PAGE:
From Conservapedia
Jump to: navigation, search

Galactose(C6H12O6)is a monosaccharide, or simple sugar. This sugar, when bonded with glucose creates lactose, the sugar found in dairy. It is an important sugar in infants, transmitted via breastmilk. Galactose is the building block for carbohydrates associated with glycolipids and glycoproteins. In laymans terms, it is essential for storing information and building tissue. It is also known as "brain sugar" because it can be found in the brain and other nervous tissue.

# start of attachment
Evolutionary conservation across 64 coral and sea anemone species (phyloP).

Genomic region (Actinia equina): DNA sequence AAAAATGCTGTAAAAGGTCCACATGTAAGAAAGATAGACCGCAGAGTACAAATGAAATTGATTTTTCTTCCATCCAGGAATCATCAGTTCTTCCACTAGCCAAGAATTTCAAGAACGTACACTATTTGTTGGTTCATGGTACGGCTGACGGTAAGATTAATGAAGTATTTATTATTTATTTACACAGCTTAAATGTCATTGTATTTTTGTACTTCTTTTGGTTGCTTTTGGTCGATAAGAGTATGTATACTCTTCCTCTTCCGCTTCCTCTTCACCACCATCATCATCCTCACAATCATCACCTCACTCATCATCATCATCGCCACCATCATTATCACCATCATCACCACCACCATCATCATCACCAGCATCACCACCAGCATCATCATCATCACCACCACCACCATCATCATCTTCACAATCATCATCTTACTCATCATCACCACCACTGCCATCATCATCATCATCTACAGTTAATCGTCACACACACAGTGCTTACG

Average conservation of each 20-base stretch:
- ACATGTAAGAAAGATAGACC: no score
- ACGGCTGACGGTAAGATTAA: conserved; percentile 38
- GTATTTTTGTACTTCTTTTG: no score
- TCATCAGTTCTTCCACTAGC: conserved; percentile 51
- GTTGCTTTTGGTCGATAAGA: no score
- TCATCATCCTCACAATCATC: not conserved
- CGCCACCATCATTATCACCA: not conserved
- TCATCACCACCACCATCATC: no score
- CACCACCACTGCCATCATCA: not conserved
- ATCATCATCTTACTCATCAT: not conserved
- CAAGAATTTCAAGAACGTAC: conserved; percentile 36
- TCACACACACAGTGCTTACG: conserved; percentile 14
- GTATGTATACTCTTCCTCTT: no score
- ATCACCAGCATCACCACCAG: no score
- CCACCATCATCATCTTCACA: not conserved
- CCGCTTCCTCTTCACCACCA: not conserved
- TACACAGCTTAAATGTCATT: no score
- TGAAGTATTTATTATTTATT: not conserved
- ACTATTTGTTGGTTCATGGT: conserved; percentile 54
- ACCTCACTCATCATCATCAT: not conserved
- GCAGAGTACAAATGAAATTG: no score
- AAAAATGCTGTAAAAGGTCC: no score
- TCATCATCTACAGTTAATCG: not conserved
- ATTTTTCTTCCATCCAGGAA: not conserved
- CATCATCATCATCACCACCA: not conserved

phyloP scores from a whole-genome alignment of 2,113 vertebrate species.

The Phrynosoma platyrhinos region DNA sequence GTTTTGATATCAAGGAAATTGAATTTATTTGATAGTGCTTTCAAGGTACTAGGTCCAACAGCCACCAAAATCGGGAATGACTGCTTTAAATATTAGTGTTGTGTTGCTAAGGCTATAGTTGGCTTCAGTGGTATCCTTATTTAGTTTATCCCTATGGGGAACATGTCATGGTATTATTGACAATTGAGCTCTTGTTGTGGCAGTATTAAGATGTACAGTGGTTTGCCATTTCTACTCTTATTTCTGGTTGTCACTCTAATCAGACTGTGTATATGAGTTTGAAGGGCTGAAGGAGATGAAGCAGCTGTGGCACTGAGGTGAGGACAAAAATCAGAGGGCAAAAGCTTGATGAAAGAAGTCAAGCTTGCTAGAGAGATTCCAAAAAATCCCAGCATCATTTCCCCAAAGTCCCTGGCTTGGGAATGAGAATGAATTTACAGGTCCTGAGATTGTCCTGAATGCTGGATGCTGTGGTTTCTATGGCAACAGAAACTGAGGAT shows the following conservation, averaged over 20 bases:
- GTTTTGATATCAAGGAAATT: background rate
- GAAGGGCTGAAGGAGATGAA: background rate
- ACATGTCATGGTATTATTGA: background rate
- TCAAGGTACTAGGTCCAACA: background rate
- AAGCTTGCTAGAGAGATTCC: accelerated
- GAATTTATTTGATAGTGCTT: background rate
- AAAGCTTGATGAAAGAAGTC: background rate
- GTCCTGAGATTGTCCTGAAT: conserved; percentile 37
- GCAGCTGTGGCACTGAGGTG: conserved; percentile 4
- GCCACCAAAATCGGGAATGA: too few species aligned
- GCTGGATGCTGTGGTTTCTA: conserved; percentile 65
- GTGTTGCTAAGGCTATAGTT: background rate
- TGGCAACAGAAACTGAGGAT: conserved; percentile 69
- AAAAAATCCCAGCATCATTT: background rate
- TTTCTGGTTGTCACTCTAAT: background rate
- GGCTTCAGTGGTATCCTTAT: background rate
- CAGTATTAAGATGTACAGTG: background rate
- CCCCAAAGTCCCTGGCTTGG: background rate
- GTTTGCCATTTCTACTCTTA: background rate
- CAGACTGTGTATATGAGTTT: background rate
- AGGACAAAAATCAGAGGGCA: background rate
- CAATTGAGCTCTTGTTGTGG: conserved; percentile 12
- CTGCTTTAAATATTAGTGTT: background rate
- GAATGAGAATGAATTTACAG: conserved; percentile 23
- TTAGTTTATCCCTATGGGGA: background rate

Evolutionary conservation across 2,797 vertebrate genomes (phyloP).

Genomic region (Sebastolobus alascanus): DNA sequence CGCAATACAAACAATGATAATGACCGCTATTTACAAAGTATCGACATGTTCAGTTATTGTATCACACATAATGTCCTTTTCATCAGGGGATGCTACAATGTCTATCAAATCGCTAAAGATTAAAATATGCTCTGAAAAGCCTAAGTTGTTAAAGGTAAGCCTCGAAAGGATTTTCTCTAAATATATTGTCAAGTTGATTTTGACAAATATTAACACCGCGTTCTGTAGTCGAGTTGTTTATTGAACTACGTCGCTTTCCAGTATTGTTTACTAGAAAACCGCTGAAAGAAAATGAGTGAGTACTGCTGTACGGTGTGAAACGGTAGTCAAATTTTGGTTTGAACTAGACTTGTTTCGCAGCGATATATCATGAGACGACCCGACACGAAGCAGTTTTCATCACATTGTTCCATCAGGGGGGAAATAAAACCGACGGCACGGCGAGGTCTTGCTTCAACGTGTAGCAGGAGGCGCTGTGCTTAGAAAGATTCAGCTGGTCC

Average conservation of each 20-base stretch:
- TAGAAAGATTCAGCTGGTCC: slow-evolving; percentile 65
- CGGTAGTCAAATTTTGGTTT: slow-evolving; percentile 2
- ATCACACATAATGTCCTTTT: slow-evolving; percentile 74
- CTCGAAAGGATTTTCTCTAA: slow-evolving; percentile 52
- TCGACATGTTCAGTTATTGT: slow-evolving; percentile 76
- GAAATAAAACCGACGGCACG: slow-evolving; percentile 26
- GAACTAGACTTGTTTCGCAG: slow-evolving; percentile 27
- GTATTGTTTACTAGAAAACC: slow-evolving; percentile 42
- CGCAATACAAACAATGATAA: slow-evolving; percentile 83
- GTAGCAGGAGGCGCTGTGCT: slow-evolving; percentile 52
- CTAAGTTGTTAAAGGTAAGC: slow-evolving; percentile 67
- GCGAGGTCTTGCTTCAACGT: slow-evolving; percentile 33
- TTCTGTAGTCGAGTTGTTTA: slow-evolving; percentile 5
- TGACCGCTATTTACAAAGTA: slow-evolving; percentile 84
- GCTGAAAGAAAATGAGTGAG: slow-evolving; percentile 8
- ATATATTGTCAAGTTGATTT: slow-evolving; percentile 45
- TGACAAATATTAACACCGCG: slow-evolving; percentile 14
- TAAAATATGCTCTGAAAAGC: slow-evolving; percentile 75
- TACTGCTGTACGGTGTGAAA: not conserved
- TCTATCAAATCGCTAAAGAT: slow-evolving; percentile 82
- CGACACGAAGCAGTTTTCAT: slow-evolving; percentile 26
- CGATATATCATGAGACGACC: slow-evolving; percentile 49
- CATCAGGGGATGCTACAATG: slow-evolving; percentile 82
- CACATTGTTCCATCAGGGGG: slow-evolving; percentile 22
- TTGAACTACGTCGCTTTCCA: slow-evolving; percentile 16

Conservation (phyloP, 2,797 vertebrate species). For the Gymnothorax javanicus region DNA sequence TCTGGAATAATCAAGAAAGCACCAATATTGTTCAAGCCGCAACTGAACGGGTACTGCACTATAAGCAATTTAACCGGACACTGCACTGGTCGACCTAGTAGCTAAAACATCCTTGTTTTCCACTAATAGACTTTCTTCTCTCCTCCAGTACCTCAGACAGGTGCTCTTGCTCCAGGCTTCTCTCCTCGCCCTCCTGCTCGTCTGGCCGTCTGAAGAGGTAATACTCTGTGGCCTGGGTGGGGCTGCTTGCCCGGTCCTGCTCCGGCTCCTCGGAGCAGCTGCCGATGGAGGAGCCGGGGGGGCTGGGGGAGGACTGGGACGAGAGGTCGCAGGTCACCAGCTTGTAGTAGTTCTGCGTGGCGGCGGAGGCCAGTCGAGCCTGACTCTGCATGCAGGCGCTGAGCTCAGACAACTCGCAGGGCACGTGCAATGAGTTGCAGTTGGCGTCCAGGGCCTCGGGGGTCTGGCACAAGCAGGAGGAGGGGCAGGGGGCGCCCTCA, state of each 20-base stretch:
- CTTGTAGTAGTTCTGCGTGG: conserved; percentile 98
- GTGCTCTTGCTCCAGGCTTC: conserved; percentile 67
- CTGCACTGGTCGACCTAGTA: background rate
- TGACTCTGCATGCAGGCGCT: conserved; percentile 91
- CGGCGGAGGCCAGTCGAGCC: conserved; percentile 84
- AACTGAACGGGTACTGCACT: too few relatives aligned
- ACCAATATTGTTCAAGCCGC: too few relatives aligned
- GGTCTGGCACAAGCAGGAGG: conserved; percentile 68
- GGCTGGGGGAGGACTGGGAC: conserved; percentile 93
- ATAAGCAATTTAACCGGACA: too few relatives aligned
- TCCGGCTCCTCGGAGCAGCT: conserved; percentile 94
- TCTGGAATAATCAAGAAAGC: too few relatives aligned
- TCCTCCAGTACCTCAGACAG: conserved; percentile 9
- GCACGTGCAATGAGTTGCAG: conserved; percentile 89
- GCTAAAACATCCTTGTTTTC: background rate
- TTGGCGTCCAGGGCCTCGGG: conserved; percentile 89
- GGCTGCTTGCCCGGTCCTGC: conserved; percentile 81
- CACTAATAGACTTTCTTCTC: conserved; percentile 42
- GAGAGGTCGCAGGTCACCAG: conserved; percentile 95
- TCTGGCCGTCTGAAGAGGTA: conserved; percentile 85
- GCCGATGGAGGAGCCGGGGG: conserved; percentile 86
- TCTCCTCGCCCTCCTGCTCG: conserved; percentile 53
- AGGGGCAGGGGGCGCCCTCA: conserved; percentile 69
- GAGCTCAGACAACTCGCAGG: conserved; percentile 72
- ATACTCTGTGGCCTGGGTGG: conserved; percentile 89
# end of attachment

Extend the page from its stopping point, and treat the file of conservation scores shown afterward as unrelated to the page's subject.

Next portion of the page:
Galactose is more common than glucose but can only be used as an energy source after being changed into glucose by the liver. As with all essential sugars, galactose is necessary for cell communication. If galactose is missing in the diet, a disease can develop. Studies have shown that high amounts of galactose in the body can prevent or help reverse the effects of colon cancer. It has also been shown to inhibit the growth of tumors, especially in the liver. It is also important in reproduction, as it helps in the formation of sperm.